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Reasons Not To Study Abroad. And Reasons Why They're Wrong.

March 14, 2014
by CEA MOJO
When I was 12, my dad drove me every Tuesday to French lessons. I don't remember the name of the woman who taught me, I only knew her as Madame. I would spend most of the car rides there asleep, hunched up against the passenger-side door, shielding my eyes from the September Texas sun.
 Paris, France
 Those days play like film clips in my head--choppy and discontinuous chunks of memory, each with a warm, slightly cross-processed glaze. Madame's house was wonderfully grand and elegant, surrounded by a white-painted fence and yellow flowers, with large open windows that filled it with sunlight. To the 12-year-old me, it seemed very French. Though I'm not so sure I really know what "very French" was.


The lessons are blurry now, but I can still taste my very first Orangina, the fizzy bubbles flooding to the back of my throat. I remember the day when she left me to my exercises as she vacuumed the salon, and when we took turns reading Le Petit Prince aloud. Madame's Parisian French was milky smooth like an Edith Pilaf record. I scribbled little Eiffel Towers into the corners of workbook pages as she read.

The Stedelijk Museum, Amsterdam, The Netherlands

I think it was then that my fascination with France first began.

Of course, there were other contributing factors. For example, the 1995 remake of Sabrina. My parents loved "the scenery", and I loved Harrison Ford.
 Sabrina, 1995

In the film, Sabrina is a young, uncertain girl who goes to Paris, alone, for the very first time.  I had seen it many times, but for some reason had a habit of falling asleep somewhere towards the beginning. But I always woke up right at the moment when Sabrina's transformation occurs in Paris. And in a letter she writes to her father just before she returns home, is one of my favorite quotes. 

 La Grand Place, Brussels, Belgium

 

"Dear Dad, This is my last letter from Paris, I may even be home before you get it. Don't worry about picking me up I'd like to surprise you. It's strange, it's gone by so fast. Gertrude Stine said, 'America is my country and Paris is my hometown.' I'll always feel that way about Paris; I want so much for you to know what it's meant to me.   

Across the street, someone is playing La Vie En Rose. They do it for the tourists, but I'm always surprised at how it moves me. It means seeing life through rose colored glasses. Only in Paris where the light is pink does that song make sense, but I'll have it in my pocket when I get home, and carry it with me where ever I go."
 Brussels, Belgium

As a kid, the quote hooked me. I wanted to feel that way about France. I wanted to see exactly what it was about Paris that made that song made sense.

I had many reasons to study abroad. And there were plenty of obstacles--the cost, my jobs, clubs, my classes at Pitt, leaving my friends and family. Many the same obstacles, I'm sure, that many of the other MOJO's faced. But we made it, and you can too.

Whatever your reasons may be for studying abroad, don't let ANYTHING stop you from getting to wherever you're meant to be, whether it's France (which is the best, of course), Italy, Australia, Peru, or South Africa.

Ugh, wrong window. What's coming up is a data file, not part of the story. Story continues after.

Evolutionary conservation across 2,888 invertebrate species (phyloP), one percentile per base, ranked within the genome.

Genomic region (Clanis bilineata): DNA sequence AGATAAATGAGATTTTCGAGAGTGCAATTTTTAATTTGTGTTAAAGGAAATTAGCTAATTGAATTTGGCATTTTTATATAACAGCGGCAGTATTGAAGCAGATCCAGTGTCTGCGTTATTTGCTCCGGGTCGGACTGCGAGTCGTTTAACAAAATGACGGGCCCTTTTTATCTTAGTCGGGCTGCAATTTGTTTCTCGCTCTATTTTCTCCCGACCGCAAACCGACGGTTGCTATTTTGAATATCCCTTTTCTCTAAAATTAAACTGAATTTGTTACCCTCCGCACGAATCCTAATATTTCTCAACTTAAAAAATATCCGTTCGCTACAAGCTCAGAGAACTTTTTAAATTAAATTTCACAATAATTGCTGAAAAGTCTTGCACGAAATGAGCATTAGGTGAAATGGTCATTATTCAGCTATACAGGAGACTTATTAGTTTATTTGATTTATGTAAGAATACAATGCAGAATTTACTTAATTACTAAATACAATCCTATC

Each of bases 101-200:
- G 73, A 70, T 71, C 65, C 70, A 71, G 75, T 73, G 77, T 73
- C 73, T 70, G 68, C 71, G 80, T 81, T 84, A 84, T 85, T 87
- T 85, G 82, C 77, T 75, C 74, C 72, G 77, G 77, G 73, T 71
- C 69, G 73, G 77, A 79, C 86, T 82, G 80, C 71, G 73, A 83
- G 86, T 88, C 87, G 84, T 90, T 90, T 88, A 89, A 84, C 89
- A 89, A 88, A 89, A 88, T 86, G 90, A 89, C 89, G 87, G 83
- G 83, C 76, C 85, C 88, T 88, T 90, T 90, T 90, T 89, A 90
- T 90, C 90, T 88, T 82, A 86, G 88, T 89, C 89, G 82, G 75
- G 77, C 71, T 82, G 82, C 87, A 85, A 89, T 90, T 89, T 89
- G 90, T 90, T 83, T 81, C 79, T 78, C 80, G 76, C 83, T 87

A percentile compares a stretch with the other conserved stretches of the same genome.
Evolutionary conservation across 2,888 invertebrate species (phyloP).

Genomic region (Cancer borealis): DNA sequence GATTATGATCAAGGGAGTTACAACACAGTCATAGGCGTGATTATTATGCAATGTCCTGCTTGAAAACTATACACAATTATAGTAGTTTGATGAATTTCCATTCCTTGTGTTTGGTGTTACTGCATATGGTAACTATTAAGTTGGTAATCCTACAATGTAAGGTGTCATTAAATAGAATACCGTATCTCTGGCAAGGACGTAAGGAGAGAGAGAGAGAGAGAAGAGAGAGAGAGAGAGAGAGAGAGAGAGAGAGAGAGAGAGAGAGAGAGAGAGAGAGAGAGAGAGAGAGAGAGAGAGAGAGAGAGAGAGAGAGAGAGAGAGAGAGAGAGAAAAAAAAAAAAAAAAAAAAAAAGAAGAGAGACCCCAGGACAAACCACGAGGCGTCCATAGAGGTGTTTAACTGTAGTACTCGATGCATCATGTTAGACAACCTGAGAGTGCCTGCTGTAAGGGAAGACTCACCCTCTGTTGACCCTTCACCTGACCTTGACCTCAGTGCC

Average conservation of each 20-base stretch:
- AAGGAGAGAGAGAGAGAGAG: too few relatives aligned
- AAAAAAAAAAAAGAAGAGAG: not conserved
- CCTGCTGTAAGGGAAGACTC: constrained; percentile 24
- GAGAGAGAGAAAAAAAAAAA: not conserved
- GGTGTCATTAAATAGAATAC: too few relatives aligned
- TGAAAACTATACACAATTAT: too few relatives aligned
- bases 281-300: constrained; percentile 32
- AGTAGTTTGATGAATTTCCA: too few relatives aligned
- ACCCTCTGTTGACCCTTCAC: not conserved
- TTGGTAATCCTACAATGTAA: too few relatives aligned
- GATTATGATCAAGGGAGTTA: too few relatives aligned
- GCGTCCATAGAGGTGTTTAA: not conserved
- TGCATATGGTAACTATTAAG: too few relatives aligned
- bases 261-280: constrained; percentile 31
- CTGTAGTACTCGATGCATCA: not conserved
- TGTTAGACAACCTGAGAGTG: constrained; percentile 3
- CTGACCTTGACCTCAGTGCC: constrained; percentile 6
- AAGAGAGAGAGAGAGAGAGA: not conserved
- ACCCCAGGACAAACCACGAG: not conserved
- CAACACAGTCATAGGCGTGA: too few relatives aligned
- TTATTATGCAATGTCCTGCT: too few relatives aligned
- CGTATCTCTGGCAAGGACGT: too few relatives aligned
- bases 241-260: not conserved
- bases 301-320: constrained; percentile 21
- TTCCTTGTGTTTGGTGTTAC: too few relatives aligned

So please, let me convince you using the ways that hold so many people back:

 Brussels, Belgium

It's too expensive. Yes, studying abroad is expensive. And in my case, it was exactly as expensive as a semester at Pitt. Almost to the last cent. Of course, there is the airplane flight, and all those baguettes that I keep consuming, but isn't that why I worked 60 hours per week last summer? 

Also, what about grants? Study abroad scholarships? Financial Aid? All of these things are so accessible, so do your research! Study abroad truly can be affordable.
 Bruges, Belgium

You'll miss out. Everyone is so concerned that if they leave their friends to study abroad, that things will change while they're gone. But, I promise, with a little help from Skype and Facebook, communication will remain intact, and absence really does make the heart grow fonder. And let me tell you something--the opportunity to study in another country, with total immersion in a culture for several months, may not present itself again after college. And this is something you cannot miss.
 Le Vieux Port, Marseille, France

You just don't have time. One of the lamest excuses in the book. Speaking as a triple major, I understand exactly what it means to have limited time, credit-wise. And transfering credits can be difficult. But that's why it is so important to find the right program. Again, do your research.

You'll be homesick. A phrase that's often used in the context of studying abroad is "getting out of one's comfort zone". And it's true--you're in a different country, immersed in a different culture, speaking a different language. But isn't that the point? To gain the ability to be flexible enough to succeed in such a situation? 

To all those who doubted me: it wasn't too expensive, those who aren't here with me are missing out, I made time, and, rather than being homesick, Aix has become a second home. 

 
If you feel study abroad calling you, let nothing stop you.
 Brussels, Belgium

Now come join me, where the light is pink.

Lindsay Bayne is the Spring 2014 CEA MOJO in Aix-en-Provence, France. She is currently a junior at the University of Pittsburgh.



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